KING-CLEMENTS: I’m looking around and I have never seen a small indie zine with this kind of whole following. How’d you pull this off? Is it luck? Is it just hard work?

ABARBANEL: Tanya and I have both been working in this industry for a long time. I worked at Bon Appetit. Tanya’s a pastry chef and a writer in the literary community here. And a magazine is a social object. We worked with 50 people on the issue and probably another 20 on the party. Everybody brings their friends. It’s a fun place to be.

BUSH: Also, what is more opulent and delightful than cake, right? People want to convene and gather and eat something sweet, and we’re giving them the opportunity to do that in a sexy, interdisciplinary way.

KING-CLEMENTS: Do you have any favorite stories from this new issue?

BUSH: Where do we even begin? I mean, I think it’s really special that a lot of our contributors are here tonight. I got to see Catherine Lacey and Hilary Leichter and Melissa Lozada-Oliva, who are fiction writers I’ve admired for a really long time. And Sabrina Imbler. All of these people are writers that we’ve admired and are coming together to write about and think about a really niche theme and then approach it from various modes. It feels really special to celebrate with them.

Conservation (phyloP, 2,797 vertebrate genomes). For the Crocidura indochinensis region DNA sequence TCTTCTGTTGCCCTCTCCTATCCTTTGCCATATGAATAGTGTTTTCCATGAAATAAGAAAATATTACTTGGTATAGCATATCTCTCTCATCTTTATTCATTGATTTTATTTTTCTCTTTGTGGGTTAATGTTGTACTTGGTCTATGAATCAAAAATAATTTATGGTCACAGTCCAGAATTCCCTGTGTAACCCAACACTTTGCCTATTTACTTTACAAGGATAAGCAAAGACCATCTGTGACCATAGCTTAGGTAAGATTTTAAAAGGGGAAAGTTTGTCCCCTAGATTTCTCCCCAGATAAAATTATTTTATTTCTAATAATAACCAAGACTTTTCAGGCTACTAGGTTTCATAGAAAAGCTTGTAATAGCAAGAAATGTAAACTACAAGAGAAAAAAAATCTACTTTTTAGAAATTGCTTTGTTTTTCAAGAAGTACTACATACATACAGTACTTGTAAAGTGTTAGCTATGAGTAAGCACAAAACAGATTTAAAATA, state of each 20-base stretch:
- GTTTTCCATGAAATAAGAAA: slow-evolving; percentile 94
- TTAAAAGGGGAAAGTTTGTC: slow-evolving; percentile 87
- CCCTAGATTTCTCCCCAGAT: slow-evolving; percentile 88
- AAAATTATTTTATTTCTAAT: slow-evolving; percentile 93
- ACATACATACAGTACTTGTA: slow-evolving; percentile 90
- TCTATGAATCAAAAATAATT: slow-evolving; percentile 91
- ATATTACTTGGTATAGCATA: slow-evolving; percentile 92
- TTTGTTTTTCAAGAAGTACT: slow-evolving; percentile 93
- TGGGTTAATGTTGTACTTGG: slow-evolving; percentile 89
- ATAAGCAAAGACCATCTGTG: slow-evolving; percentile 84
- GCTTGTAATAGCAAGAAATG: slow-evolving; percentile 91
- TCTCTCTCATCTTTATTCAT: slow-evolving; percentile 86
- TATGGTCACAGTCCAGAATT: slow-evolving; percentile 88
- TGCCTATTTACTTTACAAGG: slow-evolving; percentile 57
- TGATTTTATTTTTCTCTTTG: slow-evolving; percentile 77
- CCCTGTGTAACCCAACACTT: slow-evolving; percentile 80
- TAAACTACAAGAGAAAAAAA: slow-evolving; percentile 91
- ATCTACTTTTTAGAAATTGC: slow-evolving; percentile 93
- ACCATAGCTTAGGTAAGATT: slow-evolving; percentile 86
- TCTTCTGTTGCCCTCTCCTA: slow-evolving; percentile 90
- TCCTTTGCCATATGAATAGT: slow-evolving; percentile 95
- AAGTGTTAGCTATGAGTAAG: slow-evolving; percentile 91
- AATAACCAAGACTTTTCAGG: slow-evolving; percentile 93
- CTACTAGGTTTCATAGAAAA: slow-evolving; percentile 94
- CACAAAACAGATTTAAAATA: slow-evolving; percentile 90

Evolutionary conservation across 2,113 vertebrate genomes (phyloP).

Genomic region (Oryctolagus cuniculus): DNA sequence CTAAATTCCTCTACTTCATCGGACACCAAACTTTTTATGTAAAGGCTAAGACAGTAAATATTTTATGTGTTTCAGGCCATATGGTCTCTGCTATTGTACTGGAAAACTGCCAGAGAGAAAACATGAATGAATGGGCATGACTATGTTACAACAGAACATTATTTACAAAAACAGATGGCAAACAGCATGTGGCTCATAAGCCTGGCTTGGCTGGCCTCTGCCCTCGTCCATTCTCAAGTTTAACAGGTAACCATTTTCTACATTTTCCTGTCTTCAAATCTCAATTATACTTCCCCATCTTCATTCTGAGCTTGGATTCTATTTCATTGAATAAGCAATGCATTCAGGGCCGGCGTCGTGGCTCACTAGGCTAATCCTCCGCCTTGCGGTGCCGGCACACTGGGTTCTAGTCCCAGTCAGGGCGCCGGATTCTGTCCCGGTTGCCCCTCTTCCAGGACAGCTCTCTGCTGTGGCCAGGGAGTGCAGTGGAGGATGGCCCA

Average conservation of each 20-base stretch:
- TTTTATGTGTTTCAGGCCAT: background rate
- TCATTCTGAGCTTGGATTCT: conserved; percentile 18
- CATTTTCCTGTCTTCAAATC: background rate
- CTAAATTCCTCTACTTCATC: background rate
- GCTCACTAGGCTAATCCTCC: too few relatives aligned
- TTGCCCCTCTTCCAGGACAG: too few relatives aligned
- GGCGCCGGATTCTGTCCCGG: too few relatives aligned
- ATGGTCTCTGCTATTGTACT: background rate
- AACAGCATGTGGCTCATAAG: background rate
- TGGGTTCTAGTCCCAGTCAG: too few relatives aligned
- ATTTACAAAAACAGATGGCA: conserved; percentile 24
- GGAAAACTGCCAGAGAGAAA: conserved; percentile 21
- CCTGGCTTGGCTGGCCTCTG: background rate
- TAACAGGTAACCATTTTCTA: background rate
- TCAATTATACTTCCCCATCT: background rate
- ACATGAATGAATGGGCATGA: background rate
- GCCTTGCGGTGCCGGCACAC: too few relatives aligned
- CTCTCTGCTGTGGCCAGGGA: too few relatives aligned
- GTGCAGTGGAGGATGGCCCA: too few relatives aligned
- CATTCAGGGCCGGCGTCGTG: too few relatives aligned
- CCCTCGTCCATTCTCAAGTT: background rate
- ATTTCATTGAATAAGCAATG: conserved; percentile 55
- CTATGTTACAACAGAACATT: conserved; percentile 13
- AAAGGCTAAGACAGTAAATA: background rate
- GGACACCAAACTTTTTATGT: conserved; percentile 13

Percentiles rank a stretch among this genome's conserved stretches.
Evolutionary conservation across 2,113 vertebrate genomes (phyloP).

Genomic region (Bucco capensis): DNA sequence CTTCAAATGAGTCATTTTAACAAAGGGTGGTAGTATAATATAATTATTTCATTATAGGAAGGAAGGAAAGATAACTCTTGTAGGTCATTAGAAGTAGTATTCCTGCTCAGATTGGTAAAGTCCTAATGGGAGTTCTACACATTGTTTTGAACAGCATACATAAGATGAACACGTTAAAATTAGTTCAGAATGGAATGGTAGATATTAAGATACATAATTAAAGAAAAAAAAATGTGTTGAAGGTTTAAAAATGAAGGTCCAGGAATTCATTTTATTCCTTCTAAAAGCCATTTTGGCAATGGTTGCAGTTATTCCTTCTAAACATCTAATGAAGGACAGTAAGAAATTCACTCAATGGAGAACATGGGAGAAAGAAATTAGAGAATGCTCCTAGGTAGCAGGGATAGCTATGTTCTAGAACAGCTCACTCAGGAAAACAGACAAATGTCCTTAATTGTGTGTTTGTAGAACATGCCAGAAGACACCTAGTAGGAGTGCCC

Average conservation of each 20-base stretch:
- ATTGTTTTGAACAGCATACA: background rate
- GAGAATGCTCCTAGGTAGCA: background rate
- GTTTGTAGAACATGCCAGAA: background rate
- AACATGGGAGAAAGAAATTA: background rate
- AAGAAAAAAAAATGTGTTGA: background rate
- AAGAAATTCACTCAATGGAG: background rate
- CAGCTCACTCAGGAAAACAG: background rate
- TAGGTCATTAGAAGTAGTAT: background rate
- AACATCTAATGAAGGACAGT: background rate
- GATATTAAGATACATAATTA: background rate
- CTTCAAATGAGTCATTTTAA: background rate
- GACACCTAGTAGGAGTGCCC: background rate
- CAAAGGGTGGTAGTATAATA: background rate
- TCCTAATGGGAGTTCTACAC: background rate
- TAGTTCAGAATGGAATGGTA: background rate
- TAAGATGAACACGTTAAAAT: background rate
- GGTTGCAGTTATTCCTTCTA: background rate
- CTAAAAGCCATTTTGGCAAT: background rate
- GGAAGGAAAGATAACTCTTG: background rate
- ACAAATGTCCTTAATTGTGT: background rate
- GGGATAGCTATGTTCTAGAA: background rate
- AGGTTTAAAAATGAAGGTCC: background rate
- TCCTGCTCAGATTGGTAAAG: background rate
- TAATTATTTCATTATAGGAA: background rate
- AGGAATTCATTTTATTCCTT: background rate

ABARBANEL: All of our recipes are really special, also. We work with really fantastic pastry chefs and bakers and cookbook authors. To be able to publish their work alongside fiction and interviews with people that dress up as a Cookie Monster in Times Square, it’s just really delightful.

Cake Zine

KING-CLEMENTS: What are your favorite niche foods of the moment?

BUSH: Tonka Bean.

KING-CLEMENTS: What is that?

BUSH: I’m obsessed. I’m writing a piece about it. It’s a South American bean. It’s sort of akin to vanilla, but it has a fruity, spicy, sort of floral flavor. It’s poisonous in large quantities, and I’m just really interested in this idea of self-regulation. Also, it has such a dynamic flavor profile and pastry chefs all over the country are starting to use it more and more. I think that’s really exciting and fun.

KING-CLEMENTS: What are your favorite New York restaurants and bakeries right now?

ABARBANEL: Taqueria Ramirez

BUSH: Spicy Village for Noodles. I go once a week. I love a hand-pulled noodle, that’s like the last meal I would eat. In terms of desserts, I think Kaitlyn Wong, the sous pastry chef, and Leanne Tran, the pastry chef there, make such beautiful, rich, gorgeous, perfect desserts. I’m the pastry chef at Little Egg and I think that we make really nice, very traditional, nostalgic, comforting pastries. I collaborate with a pastry chef every week from across the city.